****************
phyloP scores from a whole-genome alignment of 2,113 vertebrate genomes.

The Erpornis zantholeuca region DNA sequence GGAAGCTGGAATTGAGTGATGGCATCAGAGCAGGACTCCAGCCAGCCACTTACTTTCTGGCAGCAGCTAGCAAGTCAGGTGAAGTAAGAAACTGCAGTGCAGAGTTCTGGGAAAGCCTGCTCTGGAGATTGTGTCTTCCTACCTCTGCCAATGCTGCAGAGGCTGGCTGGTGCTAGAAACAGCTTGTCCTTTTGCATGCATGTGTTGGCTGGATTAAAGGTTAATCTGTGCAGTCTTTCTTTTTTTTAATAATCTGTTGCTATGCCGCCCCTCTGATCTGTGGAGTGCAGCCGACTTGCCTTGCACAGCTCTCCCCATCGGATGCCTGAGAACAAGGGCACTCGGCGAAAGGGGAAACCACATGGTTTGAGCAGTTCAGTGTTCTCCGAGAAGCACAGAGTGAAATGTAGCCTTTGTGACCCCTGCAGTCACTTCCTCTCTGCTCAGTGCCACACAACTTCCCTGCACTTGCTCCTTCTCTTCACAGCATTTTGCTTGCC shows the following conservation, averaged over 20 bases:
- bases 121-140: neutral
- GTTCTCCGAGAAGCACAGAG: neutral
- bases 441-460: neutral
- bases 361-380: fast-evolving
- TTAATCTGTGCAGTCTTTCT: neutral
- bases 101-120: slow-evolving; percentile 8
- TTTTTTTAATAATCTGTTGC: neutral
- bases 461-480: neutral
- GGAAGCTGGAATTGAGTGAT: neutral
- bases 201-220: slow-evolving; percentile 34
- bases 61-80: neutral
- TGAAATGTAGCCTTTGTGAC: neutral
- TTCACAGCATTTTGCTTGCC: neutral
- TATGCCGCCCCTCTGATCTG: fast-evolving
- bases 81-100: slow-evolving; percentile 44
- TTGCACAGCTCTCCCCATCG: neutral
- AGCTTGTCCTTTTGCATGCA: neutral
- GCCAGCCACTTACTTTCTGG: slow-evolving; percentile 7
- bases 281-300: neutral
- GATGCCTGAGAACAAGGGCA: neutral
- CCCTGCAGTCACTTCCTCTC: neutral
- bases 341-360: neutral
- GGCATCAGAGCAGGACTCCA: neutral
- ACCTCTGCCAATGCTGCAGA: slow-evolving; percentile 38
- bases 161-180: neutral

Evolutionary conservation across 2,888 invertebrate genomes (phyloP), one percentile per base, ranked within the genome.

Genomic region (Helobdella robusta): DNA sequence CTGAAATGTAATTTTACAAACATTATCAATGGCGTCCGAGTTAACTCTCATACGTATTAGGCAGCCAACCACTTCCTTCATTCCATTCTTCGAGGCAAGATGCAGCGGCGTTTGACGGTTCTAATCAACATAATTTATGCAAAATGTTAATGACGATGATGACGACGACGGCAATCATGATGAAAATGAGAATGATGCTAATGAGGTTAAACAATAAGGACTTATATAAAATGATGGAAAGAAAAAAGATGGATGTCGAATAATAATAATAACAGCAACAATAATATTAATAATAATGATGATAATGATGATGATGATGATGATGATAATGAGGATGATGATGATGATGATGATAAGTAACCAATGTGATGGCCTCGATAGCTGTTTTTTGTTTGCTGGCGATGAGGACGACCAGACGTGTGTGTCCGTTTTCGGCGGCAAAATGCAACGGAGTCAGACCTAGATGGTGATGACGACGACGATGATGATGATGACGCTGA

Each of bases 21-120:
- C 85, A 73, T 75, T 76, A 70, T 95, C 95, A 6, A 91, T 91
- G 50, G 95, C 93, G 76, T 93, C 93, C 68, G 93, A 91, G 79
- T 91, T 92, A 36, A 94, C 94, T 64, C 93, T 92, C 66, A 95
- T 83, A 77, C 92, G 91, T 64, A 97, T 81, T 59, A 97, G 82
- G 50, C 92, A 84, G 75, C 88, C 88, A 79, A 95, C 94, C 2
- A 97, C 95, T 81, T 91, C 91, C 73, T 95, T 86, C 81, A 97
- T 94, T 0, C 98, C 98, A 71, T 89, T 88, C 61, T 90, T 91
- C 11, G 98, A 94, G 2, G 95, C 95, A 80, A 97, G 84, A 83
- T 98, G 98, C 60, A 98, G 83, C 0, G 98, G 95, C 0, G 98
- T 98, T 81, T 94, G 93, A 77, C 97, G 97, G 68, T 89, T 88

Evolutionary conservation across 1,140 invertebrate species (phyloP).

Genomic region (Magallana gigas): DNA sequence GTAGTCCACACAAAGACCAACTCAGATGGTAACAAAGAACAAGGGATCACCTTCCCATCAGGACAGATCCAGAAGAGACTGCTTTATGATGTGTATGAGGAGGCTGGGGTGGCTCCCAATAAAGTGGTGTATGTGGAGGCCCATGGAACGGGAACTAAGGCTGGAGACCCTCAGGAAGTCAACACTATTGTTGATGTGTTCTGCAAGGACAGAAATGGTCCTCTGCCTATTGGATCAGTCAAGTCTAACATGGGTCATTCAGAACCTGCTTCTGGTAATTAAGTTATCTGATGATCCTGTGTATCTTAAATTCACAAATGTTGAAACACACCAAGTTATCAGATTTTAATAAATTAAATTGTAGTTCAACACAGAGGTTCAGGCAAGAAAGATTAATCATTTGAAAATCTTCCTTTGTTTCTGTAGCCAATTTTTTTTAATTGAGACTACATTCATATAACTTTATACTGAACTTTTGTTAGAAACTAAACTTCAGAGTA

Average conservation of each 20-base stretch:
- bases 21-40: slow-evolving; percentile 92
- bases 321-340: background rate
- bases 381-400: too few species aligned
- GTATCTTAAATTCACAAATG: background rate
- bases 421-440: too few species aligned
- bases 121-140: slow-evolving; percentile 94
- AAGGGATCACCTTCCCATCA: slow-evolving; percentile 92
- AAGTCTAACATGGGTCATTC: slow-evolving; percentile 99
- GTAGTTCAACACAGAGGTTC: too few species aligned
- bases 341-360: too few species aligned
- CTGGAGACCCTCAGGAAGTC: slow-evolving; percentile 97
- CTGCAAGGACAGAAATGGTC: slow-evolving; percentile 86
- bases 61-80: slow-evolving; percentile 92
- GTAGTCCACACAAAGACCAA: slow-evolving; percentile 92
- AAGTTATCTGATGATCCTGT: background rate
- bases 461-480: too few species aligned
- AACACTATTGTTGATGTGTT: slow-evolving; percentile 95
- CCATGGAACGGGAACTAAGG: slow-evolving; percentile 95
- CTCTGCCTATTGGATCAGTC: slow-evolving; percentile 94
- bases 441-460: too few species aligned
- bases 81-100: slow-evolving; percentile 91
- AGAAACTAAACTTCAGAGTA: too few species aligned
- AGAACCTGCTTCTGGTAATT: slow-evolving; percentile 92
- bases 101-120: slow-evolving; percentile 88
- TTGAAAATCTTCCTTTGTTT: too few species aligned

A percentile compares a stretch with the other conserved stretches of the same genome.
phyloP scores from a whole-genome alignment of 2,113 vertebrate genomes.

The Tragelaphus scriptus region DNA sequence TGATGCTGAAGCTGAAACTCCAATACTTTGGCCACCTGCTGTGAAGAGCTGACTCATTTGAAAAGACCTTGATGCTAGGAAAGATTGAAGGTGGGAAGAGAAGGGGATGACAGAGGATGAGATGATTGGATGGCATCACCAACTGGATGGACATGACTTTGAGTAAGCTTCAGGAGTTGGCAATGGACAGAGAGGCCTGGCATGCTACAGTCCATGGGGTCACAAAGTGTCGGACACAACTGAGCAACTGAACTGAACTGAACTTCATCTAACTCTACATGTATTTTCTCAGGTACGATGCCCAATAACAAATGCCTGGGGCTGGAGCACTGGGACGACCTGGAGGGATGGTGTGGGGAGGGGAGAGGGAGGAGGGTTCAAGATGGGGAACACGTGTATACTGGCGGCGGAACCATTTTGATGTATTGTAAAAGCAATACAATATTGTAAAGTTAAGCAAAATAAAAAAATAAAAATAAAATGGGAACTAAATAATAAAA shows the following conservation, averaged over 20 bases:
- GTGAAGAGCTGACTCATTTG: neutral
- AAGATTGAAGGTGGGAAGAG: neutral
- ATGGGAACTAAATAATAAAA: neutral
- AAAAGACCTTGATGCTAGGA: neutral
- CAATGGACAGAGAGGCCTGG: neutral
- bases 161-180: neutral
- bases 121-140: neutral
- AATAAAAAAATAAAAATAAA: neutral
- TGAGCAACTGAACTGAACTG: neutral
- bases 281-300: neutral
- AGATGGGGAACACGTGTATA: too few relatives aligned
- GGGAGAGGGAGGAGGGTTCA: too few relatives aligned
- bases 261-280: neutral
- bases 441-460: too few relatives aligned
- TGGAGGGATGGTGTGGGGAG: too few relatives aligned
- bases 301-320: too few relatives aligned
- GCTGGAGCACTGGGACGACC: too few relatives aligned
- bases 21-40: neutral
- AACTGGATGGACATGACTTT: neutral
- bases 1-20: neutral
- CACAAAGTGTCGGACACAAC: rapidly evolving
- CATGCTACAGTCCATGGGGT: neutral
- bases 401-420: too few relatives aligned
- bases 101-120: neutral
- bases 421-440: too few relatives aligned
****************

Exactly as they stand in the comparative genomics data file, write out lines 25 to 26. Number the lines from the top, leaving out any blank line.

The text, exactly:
- GGCATCAGAGCAGGACTCCA: neutral
- ACCTCTGCCAATGCTGCAGA: slow-evolving; percentile 38